In DC law there is no such thing as a "concession." 

There are 34 definitions in the part of the law governing rental housing. There are definitions of "housing provider," "rental unit," "housing regulations," "person," "mayor" and 29 other terms -- but no mention of "concessions." Nor does the word appear in any other part of the rental housing statute.

When a housing provider use the word "concession" it means a "discount." However, that isn't what it is at all.

Webster's dictionary defines the word "discount" as "a reduction made from a regular or list price." Most people know exactly what a discount is. If a car normally sells for $20,000 and lots of people have bought that model for $20,000, when a car dealer advertises the same car for $15,000 it is a $5,000 discount. A discount makes the selling price lower than the usual market price.

Some housing providers advertise their apartments at a competitive market price -- let's say $1,500 per month for a one-bedroom apartment. But when a prospective tenant sits down to sign a lease, at the very last minute the leasing agent reveals that the "rent" is really e.g. $3,500 per month. But with a $1,500 "concession," supposedly a discount, the housing provider will let you have the apartment for only $1,500, the competitive market price that was advertised.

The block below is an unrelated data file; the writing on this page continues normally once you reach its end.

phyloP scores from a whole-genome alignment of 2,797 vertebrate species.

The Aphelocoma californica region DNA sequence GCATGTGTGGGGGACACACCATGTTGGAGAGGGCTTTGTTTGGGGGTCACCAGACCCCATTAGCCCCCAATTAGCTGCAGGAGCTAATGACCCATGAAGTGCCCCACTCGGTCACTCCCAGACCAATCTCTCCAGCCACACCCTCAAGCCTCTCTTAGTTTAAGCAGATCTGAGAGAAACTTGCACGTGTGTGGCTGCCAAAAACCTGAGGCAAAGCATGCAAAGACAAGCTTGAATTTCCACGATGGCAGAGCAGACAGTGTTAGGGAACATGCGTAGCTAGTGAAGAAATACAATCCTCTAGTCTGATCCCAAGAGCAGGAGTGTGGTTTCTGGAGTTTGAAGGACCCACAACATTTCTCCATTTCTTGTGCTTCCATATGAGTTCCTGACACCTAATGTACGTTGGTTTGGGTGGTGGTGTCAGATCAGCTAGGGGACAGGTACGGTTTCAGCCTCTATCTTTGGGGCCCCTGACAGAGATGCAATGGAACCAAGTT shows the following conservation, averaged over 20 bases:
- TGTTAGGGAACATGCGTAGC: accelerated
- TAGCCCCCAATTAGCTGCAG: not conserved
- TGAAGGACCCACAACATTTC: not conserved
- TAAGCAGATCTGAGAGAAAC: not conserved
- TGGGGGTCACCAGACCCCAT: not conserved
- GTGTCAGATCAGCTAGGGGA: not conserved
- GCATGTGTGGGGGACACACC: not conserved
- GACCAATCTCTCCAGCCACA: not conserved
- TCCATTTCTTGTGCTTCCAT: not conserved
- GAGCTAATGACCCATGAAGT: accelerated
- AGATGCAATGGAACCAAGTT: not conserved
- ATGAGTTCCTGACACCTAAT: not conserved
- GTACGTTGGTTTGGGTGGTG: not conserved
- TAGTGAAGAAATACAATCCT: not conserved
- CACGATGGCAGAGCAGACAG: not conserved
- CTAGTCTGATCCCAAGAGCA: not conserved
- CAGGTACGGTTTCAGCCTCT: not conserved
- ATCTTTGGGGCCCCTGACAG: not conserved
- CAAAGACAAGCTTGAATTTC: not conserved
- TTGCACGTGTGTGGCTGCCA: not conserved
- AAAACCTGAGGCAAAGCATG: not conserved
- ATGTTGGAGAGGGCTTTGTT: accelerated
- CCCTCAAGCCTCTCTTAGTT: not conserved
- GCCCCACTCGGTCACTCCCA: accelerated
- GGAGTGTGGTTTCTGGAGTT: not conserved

So the "concession," supposedly a discount, is added, not subtracted, from the market price, creating a "rent" that is impossibly high, e.g. $3,500. The leasing agent misleads you into signing a lease listing the rent as $3,500, with a $1,500 "concession," supposedly a discount. But this is no bargain because next year you'll really, really regret that you did that.